Background Sarcomas are rare, phenotypically heterogeneous cancers that disproportionately affect the young. Outside rare syndromes, the nature, extent, and clinical significance of their genetic origins are not known. We aimed to investigate the genetic basis for bone and soft-tissue sarcoma seen in routine clinical practice. Methods In this genetic study, we included 1162 patients with sarcoma from four cohorts (the International Sarcoma Kindred Study [ISKS], 966 probands; Project GENESIS, 48 probands; Asan Bio-Resource Center, 138 probands; and kConFab, ten probands), who were older than 15 years at the time of consent and had a histologically confirmed diagnosis of sarcoma, recruited from specialist sarcoma clinics without regard to family history. Detailed clinical, pathological, and pedigree information was collected, and cancer diagnoses in probands and relatives were independently verified. Targeted exon sequencing using blood (n=1114) or saliva (n=48) samples was done on 72 genes (selected due to associations with increased cancer risk) and rare variants were stratified into classes approximating the International Agency for Research on Cancer (IARC) clinical classification for genetic variation. We did a case-control rare variant burden analysis using 6545 Caucasian controls included from three cohorts (ISKS, 235 controls; LifePool, 2010 controls; and National Heart, Lung, and Blood Institute Exome Sequencing Project [ESP], 4300 controls). Findings The median age at cancer diagnosis in 1162 sarcoma probands was 46 years (IQR 29–58), 170 (15%) of 1162 probands had multiple primary cancers, and 155 (17%) of 911 families with informative pedigrees fitted recognisable cancer syndromes. Using a case-control rare variant burden analysis, 638 (55%) of 1162 sarcoma probands bore an excess of pathogenic germline variants (combined odds ratio [OR] 1·43, 95% CI 1·24–1·64, p<0·0001), with 227 known or expected pathogenic variants occurring in 217 individuals. All classes of pathogenic variants (known, expected, or predicted) were associated with earlier age of cancer onset. In addition to TP53, ATM, ATR, and BRCA2, an unexpected excess of functionally pathogenic variants was seen in ERCC2. Probands were more likely than controls to have multiple pathogenic variants compared with the combined control cohort group and the LifePool control cohort (OR 2·22, 95% CI 1·57–3·14, p=1·2 × 10−6) and the cumulative burden of multiple variants correlated with earlier age at cancer diagnosis (Mantel-Cox log-rank test for trend, p=0·0032). 66 of 1162 probands carried notifiable variants following expert clinical review (those recognised to be clinically significant to health and about which patients should be advised), whereas 293 (25%) probands carried variants with potential therapeutic significance. Interpretation About half of patients with sarcoma have putatively pathogenic monogenic and polygenic variation in known and novel cancer genes, with implications for risk management and treatment. Funding Rainbows for Kate Foundation, Johanna Sewell Research Foundation, Australian National Health and Medical Research Council, Cancer Australia, Sarcoma UK, National Cancer Institute, Liddy Shriver Sarcoma Initiative.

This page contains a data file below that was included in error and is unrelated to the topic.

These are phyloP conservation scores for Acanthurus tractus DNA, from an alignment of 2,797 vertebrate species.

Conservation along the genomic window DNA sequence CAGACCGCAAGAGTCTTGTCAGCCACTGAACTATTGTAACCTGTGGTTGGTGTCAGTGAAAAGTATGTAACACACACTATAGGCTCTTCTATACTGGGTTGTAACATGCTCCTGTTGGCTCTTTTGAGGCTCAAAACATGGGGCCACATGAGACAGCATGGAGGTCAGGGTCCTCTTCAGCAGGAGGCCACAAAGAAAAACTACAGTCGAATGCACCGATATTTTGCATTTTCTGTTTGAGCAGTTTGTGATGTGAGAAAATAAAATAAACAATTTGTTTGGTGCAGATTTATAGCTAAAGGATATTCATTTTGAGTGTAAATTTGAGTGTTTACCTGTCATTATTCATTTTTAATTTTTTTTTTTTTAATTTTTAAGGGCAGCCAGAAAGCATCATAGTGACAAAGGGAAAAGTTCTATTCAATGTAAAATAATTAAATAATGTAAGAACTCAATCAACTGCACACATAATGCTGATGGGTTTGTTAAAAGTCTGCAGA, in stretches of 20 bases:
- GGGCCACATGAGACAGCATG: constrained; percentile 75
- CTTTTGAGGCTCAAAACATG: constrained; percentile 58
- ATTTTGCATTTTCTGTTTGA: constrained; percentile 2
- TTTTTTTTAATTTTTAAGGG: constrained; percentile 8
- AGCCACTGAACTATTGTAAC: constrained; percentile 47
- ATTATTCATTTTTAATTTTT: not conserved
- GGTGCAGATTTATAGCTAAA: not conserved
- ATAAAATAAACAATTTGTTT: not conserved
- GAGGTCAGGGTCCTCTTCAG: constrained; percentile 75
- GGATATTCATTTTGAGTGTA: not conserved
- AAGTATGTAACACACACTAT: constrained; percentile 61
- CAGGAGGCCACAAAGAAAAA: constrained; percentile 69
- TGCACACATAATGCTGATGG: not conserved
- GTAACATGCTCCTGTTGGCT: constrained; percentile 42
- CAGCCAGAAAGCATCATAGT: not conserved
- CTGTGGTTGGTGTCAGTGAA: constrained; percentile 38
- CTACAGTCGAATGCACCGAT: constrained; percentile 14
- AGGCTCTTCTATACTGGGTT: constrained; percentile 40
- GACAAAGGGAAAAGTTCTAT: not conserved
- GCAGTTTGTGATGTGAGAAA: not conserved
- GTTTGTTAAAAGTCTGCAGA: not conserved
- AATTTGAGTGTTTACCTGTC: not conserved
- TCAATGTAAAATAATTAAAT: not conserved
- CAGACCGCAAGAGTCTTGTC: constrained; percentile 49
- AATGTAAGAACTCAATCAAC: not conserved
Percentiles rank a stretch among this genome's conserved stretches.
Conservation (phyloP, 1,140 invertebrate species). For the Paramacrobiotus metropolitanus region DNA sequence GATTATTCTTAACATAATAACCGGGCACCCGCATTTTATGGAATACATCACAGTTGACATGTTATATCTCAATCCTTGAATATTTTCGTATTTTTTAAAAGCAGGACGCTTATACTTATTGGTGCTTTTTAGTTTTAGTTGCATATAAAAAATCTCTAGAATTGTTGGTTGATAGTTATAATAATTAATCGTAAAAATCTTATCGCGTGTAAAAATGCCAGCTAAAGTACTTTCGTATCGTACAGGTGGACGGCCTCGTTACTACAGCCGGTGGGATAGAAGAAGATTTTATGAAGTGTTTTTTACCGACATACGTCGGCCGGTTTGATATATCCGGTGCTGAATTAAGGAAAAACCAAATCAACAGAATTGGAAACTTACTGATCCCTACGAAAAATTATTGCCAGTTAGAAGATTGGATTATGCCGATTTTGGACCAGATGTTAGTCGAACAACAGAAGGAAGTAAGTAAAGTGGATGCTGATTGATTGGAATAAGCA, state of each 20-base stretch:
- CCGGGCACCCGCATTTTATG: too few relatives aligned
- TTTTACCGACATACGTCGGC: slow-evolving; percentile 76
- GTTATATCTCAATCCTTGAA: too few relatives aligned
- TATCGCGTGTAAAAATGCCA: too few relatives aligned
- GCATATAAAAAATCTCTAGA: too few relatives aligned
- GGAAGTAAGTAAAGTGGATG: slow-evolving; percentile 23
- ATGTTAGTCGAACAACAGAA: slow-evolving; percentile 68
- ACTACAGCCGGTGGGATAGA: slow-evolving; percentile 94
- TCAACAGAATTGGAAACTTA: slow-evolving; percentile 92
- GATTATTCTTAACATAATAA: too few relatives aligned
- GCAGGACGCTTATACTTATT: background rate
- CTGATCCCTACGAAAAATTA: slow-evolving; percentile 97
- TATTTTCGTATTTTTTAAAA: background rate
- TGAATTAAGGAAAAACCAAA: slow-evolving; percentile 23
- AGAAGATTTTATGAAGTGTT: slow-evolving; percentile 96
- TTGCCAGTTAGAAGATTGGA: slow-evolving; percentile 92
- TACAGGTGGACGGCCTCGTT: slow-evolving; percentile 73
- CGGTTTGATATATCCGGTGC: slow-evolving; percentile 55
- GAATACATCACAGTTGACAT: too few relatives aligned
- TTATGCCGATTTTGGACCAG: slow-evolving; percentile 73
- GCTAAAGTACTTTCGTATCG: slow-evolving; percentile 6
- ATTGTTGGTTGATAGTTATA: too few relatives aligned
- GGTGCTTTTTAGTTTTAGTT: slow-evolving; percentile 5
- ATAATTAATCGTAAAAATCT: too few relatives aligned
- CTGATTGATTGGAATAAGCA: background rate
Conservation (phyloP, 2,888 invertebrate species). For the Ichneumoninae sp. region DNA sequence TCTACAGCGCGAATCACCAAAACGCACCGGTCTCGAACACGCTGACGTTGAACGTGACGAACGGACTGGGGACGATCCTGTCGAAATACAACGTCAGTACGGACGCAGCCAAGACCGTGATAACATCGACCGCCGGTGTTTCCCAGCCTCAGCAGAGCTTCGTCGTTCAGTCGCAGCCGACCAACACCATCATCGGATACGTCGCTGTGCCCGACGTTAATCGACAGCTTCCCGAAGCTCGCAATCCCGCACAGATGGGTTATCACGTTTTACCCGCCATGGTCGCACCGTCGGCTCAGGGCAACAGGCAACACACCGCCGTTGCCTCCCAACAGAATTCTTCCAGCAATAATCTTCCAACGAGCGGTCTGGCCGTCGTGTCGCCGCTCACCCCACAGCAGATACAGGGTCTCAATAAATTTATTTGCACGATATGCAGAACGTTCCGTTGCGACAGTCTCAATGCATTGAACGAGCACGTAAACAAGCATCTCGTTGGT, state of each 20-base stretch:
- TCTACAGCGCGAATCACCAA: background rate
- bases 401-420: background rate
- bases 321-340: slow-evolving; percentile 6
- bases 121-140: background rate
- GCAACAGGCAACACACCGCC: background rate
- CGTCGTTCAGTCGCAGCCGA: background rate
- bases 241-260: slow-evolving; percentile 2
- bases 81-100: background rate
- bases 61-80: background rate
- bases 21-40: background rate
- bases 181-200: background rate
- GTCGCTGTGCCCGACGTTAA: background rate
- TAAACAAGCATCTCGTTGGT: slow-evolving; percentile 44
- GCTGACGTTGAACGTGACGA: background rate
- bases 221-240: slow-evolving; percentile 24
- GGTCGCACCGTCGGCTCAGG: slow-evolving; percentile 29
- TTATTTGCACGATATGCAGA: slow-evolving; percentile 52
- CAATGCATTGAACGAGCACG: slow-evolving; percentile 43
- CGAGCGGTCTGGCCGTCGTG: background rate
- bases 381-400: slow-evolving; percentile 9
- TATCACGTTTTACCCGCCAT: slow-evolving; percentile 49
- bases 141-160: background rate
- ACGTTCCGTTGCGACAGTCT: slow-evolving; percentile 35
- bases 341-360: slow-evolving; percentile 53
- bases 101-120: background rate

ASJC Scopus subject areas